Laura Creighton - Deputy Politics Editor

Dissatisfaction with voting systems has been becoming a more and more prominent issue for young people.

Propelled into the mainstream media recently because of Donald Trump’s controversial and unexpected success in becoming the next president of the United States, more people have become vocally opposed to way votes are counted.

Currently, the United States, like the United Kingdom, uses the majority voting system to decide the winner of the elections, meaning whoever the wins the most votes, wins all of the power, as opposed to a plurality voting system wherein power is assigned respective of how many votes a contender wins.

Majority voting systems come under fire because it causes people to feel like their votes have been wasted if they did not vote for the outright winner, this turns into voter apathy which stops people turning up to the polls on election day, creating a clear trail between unwanted voting systems and a disinterest in voting.

Majority voting systems can also cause confusion when it comes to how votes translate into winners.

In the recent US Presidential election, Donald Trump won more electoral votes, the votes assigned to each state based on the population of that state, i.e. if you win Texas, even by 1%, you win all of their electoral votes. However Hillary Clinton won the popular vote, which were cast by individuals.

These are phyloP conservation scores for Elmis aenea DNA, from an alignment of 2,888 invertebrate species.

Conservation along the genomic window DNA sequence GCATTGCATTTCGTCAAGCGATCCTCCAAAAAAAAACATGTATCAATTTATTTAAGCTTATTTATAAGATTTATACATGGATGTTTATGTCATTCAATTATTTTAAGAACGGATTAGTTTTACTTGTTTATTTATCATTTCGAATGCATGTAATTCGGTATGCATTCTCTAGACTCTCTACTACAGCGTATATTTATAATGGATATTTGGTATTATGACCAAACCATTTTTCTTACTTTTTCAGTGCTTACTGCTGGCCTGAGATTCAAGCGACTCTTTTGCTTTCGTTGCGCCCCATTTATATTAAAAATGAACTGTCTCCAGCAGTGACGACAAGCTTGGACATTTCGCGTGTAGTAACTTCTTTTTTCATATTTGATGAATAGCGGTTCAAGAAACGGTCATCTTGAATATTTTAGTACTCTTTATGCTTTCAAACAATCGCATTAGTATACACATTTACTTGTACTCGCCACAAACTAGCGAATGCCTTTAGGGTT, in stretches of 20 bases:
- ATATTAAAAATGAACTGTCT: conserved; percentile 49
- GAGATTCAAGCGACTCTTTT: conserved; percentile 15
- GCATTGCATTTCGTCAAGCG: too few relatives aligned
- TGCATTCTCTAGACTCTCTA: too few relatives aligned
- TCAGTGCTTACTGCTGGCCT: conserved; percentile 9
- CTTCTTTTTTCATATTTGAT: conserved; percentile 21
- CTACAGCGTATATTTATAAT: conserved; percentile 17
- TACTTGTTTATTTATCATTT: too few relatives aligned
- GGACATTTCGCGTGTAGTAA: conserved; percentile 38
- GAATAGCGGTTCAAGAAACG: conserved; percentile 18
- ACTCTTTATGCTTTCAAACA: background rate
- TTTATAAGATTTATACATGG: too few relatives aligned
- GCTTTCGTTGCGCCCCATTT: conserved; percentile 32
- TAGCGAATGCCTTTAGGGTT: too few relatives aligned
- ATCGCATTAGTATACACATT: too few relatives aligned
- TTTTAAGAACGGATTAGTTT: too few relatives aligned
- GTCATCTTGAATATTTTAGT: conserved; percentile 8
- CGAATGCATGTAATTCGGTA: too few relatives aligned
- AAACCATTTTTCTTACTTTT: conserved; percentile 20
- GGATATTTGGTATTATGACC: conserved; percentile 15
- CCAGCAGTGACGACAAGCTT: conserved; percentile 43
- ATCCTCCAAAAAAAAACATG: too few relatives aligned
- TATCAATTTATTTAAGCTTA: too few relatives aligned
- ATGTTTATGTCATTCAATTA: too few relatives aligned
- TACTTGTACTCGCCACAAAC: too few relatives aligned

Amid the newest, possibly most controversial and least experienced President the United States of America has ever seen, this way of calculating a winner has been the subject of complaint and debate.

The biggest issue faced with voting systems are the difficulty in realistically selecting a candidate everyone will be happy with, and representing each individual vote.

Some countries like Germany, New Zealand and Bolivia use a hybrid of majority and plurality voting called Mixed Member Proportional Representation which utilizes parts of both systems.

Although a lot of people see plurality voting as a fairer system, as votes are not wasted like they are with the alternative, however there are still issues with it due to the higher possibility of coalition governments.

Coalition governments can cause issues due to the clashing interests of parties involved, which can make it very difficult for anything to get done, especially if the parties have stark differences when it comes to those issues.

Although difficult to pinpoint the perfect voting methods to ensure as many people as possible feel represented, people are clearing calling for a new alternative and voting reform, a campaign in Britain to end the First Past the Post system has been picking up steam for some time now as more people are finding their voice.

Should Britain have a proportional voting system?


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